Since coming into office, Governor Martinez has taken steps to protect our environment by fining polluters and making it a priority to address drought in our state.
In the next four years, Governor Martinez will continue to protect the land we all love.
- Convened the New Mexico Drought Task Force to prepare for and mitigate the problems that occur due to persistent drought conditions.
- Sued the EPA and worked on a compromise plan with PNM and other stakeholders that moved the energy plant away from coal and toward cleaner natural gas. This reduced the impact on ratepayers, improved our environment, and protected jobs on the Navajo Nation. A leading environmental organization called it “the greatest environmental improvement in the state’s history,” and said, “Governor Martinez deserves credit for her pragmatic approach to solving this contentious dispute.”
- Supported a common-sense approach to protecting vulnerable species, as well as New Mexico’s energy industry and the jobs it supplies.
- Fined polluters when their operations threatened the health or safety of New Mexicans, collecting over $12 million over the past three years.
- Established water quality standards for lakes in New Mexico for the first time ever.
- Brokered an agreement that avoided costly litigation between environmental groups and dairy producers in New Mexico.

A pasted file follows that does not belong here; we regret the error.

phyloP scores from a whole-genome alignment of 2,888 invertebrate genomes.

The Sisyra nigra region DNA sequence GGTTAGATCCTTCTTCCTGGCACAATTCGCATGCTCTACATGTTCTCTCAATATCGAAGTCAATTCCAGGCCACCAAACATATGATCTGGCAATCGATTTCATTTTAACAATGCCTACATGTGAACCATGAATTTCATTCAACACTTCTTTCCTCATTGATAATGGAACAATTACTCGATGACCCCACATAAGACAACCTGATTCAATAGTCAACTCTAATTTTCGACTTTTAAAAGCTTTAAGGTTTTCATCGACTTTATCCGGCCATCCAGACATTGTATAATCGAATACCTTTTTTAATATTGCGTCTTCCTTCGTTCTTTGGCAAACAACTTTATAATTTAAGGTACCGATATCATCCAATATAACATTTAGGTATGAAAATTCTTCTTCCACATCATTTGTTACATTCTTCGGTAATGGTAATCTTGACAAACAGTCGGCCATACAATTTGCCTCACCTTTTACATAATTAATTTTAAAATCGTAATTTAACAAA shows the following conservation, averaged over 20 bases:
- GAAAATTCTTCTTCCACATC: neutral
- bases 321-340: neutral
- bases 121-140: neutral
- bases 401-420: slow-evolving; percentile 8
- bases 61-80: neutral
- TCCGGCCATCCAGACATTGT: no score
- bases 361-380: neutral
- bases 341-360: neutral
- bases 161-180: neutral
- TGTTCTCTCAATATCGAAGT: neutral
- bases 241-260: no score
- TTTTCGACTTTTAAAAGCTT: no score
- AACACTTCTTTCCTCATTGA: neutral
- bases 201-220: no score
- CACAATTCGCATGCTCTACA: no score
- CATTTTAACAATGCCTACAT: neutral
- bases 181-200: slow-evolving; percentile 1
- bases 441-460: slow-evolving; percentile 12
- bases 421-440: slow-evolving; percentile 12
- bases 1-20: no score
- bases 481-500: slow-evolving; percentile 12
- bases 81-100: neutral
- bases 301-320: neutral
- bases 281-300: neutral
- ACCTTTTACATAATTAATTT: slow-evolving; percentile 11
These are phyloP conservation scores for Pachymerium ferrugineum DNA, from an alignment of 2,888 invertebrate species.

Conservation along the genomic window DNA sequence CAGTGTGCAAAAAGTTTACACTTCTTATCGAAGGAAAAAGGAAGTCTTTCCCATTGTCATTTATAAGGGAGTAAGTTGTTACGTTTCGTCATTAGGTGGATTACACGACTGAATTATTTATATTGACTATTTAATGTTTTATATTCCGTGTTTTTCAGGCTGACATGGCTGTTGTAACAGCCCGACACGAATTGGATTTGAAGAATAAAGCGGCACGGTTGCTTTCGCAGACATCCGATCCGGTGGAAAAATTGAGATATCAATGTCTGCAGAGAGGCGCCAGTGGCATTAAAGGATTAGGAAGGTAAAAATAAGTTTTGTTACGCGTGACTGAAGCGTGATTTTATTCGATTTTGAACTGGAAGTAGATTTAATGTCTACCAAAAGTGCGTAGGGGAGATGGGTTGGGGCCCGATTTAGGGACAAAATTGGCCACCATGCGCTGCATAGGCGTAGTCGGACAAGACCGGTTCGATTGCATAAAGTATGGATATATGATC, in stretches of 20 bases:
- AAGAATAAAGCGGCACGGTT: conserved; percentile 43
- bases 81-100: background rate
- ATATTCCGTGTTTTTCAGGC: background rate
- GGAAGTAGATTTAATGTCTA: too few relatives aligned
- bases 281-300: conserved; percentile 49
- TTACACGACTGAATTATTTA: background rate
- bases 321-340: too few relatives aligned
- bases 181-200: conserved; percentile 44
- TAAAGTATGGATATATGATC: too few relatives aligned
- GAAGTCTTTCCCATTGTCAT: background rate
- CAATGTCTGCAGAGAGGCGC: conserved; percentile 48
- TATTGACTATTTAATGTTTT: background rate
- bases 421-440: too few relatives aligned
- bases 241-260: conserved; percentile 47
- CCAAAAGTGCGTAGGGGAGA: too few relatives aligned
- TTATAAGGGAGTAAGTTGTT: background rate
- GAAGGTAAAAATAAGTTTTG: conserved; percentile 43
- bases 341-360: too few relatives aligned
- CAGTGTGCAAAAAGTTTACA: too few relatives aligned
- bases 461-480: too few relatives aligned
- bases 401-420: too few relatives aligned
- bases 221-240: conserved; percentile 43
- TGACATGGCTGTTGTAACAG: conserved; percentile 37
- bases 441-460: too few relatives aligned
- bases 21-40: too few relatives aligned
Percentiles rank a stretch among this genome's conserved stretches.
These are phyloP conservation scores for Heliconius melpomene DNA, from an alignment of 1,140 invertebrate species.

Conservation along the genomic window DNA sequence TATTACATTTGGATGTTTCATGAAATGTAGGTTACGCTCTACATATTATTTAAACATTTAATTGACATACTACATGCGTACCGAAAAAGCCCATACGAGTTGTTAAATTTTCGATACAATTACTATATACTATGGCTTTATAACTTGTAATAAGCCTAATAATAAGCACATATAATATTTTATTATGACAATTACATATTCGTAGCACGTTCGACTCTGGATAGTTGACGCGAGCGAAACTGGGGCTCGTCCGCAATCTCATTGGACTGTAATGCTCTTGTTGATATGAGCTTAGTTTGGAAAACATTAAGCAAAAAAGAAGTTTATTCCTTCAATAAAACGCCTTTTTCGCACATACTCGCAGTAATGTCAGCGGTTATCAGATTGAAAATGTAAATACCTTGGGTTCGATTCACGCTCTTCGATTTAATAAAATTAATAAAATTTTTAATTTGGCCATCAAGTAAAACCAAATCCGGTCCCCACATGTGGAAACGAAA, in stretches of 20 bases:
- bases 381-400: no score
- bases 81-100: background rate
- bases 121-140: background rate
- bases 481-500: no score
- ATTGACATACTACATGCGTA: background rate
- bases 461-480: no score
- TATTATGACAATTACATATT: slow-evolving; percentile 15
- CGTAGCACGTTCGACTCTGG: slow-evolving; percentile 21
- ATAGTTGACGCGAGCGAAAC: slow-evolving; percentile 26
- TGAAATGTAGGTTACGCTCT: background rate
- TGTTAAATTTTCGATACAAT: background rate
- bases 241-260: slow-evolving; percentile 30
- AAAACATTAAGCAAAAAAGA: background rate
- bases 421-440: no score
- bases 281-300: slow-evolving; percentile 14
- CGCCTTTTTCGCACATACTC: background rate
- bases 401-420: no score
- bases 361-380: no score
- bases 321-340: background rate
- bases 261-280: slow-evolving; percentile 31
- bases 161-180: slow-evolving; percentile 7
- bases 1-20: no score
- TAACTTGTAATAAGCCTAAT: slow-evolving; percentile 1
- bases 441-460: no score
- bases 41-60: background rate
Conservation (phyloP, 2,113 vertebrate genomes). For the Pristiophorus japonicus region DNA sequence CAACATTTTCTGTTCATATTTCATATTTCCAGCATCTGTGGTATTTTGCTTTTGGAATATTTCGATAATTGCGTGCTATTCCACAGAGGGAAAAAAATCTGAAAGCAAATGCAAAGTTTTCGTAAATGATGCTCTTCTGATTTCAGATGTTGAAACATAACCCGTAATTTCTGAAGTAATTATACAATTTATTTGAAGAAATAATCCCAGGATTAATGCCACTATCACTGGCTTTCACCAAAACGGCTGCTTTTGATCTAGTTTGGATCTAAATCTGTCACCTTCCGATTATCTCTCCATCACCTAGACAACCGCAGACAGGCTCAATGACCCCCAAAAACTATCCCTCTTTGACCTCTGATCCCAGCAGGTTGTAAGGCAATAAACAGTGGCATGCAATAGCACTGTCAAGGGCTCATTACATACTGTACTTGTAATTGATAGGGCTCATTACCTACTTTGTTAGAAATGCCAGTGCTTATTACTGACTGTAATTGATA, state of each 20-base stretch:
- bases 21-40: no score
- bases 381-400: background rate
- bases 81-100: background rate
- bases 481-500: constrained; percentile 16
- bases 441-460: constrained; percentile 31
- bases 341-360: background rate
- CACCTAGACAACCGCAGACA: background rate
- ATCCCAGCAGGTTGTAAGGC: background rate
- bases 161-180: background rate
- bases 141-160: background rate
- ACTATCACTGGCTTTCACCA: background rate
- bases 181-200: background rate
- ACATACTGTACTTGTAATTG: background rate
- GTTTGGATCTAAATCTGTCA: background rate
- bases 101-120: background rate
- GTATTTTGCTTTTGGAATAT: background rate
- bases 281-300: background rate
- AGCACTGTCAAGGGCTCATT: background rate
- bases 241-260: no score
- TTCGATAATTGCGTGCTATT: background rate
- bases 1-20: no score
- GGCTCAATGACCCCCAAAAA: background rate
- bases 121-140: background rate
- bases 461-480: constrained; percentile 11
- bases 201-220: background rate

- Pressured Los Alamos National Labs to remove transuranic (TRU) waste more quickly than ever; signed a framework agreement expediting the removal this waste. On the Governor’s watch, the last barrel of TRU legacy waste was removed from Sandia Labs as well.
- Launched and funded the New Mexico River Stewards Initiative to protect the health of rivers and watersheds. This initiative places a major emphasis on maintaining the hydrology of streams and rivers, especially near wildfire burn areas.
- Signed legislation to extend Sustainable Building Tax Credit for 5 years to provide incentives for consumers and builders to use energy efficient homes and buildings.
- Signed capital outlay legislation authorizing $89 million in water infrastructure projects statewide to rehabilitate dams, repair damaged watersheds, provide clean water to communities currently without it, and protect towns and villages that are vulnerable to water supply shortages.